Sleeping with a cat comes with health risks.
1. Disrupted sleep
Cats are champion sleepers, clocking around 15 hours a day, but their sleep cycles aren’t the same as ours.
A cat who snoozes the day away might be ready to compete in the Kitty Olympics come 2am, racing around the room and leaping off furniture.
Athletic feats aside, cats may snore, scratch or simply prod you for attention during your sleeping hours, which can take a toll on your ability to get good rest, and leave you feeling drowsy and sluggish the next day.
One U.S, Mayo Clinic Sleep Disorders study found that more than 20 per cent of patients who sleep with their pets say the animals disturb their sleep.
2. Exposure to litter box debris
Litter boxes are dirty places, and cats’ paws can capture bits of cat litter and waste, which can end up in your bed.
While rubber mats placed outside the litter box can cut down on the amount of litter and waste that gets tracked through the house, you can’t eliminate it entirely from your bed without making the bed a cat-free zone.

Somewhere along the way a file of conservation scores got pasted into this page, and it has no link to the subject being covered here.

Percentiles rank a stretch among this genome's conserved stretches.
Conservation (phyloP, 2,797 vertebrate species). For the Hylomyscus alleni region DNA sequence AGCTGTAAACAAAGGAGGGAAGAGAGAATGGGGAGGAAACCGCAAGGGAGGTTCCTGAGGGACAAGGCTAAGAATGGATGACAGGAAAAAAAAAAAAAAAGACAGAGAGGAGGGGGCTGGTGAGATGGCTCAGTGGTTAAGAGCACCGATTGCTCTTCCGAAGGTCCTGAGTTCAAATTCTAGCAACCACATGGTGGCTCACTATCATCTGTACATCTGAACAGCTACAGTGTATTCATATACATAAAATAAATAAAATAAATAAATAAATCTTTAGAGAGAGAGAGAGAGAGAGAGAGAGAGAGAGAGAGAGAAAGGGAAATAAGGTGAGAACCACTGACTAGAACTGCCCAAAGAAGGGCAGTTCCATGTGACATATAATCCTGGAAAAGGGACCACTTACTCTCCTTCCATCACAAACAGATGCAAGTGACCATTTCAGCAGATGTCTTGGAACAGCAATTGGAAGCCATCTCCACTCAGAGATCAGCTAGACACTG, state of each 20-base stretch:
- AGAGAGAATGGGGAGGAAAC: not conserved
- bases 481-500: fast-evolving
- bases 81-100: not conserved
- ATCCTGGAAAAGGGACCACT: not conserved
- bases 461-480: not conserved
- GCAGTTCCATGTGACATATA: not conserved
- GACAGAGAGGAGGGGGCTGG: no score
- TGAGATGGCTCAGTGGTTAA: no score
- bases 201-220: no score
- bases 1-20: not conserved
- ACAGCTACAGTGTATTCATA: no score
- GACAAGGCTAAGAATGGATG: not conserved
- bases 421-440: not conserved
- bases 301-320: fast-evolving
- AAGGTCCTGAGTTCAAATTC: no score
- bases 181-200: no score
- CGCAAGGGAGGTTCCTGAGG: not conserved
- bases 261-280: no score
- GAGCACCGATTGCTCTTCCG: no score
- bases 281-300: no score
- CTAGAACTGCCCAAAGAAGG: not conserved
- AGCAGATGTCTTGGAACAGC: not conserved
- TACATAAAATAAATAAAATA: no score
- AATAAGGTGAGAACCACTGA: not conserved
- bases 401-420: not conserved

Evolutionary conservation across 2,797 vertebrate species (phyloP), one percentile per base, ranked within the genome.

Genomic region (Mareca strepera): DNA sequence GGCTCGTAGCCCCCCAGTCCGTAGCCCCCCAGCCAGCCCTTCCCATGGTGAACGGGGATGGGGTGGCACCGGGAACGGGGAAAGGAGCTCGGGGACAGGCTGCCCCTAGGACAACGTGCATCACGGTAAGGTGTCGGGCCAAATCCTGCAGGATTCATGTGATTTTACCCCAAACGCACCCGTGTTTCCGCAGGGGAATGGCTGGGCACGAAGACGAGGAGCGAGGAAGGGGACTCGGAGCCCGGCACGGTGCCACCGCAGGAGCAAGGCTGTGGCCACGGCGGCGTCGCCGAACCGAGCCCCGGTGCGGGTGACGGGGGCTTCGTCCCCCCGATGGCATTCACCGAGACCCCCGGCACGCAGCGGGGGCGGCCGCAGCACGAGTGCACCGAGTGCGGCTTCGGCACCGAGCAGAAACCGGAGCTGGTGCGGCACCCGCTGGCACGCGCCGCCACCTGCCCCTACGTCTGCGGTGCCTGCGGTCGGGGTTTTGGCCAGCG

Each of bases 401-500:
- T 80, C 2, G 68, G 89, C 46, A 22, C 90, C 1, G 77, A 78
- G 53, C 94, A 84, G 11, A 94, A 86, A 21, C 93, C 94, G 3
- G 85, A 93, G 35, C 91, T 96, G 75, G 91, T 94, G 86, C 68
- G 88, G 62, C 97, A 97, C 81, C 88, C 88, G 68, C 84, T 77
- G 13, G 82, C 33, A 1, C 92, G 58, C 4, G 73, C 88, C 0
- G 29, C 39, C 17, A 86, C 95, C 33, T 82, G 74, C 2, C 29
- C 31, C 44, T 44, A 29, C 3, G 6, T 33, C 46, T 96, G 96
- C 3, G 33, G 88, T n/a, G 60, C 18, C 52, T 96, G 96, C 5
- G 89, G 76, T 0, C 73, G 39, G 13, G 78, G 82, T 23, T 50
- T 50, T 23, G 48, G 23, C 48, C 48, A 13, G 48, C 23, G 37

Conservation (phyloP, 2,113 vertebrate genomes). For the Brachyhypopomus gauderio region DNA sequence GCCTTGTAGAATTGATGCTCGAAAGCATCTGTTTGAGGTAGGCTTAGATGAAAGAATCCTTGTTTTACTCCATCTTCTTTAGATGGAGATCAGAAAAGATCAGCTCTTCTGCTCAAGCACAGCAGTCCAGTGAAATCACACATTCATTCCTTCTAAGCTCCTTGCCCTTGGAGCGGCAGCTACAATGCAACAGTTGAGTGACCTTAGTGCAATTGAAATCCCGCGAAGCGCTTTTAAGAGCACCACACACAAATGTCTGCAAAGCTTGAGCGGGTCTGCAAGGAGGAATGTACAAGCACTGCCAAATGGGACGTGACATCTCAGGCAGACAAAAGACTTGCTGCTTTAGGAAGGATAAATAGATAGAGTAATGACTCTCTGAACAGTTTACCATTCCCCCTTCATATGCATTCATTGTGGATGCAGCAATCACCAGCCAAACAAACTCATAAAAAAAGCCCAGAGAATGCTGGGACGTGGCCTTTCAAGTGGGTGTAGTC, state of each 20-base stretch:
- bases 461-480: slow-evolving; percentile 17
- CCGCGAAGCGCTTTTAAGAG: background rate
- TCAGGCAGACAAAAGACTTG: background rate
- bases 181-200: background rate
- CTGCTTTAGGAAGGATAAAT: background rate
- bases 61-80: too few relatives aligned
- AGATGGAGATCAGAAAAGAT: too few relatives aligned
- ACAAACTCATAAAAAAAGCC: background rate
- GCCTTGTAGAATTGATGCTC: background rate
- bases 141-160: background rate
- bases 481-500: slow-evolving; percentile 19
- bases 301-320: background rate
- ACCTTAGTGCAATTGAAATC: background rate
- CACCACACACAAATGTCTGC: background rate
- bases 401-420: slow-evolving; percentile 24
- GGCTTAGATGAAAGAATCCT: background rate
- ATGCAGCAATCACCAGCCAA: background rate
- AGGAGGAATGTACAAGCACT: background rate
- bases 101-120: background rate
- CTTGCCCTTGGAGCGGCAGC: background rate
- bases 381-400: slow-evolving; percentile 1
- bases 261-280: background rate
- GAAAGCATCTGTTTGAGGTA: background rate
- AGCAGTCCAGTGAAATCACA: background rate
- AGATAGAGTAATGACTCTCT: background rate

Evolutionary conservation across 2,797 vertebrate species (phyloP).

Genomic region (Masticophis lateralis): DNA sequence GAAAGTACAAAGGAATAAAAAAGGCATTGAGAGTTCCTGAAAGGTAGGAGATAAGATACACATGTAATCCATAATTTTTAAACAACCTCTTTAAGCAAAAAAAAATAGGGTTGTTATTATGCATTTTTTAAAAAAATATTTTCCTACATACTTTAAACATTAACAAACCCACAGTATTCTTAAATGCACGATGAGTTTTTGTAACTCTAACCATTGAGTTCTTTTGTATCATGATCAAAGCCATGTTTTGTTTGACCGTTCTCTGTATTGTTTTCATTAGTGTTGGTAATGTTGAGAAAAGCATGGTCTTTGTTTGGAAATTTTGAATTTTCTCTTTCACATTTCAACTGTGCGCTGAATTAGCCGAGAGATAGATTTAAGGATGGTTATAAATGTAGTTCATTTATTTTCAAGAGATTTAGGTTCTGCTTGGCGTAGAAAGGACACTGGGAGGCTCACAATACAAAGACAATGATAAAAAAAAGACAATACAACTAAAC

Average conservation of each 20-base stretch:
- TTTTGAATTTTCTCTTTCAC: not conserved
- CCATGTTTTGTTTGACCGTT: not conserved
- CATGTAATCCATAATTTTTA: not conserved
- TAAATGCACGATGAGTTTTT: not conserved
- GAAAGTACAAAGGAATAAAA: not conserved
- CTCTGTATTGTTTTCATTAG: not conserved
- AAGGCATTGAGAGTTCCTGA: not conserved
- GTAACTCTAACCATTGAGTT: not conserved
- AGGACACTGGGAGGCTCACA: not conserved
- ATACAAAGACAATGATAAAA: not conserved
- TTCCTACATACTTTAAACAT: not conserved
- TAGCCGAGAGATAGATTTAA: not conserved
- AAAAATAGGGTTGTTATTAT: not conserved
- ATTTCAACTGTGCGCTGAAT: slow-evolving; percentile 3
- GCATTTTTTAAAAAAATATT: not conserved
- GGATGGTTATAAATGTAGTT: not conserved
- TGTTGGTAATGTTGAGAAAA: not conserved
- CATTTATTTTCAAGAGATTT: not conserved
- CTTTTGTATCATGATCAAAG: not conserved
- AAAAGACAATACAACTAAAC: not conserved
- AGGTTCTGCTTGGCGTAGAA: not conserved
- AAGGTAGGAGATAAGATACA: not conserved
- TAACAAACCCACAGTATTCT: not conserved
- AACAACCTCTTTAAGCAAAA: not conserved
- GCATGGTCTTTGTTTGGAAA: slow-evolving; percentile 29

3. Allergies and asthma
Up to 30 per cent of people have some kind of allergic reaction to cats and dogs, according to the Asthma and Allergy Foundation of America, and allergies to cats are twice as common as reactions to dogs, experts say.
Doctors recommend removing cats from the home if someone is allergic, but there are less drastic measures you can take to ease allergy and asthma suffering – such as nose sprays or allergy shots.
By keeping your bedroom door closed and using a good HEPA filter, you can also eliminate allergy and asthma triggers while you’re sleeping.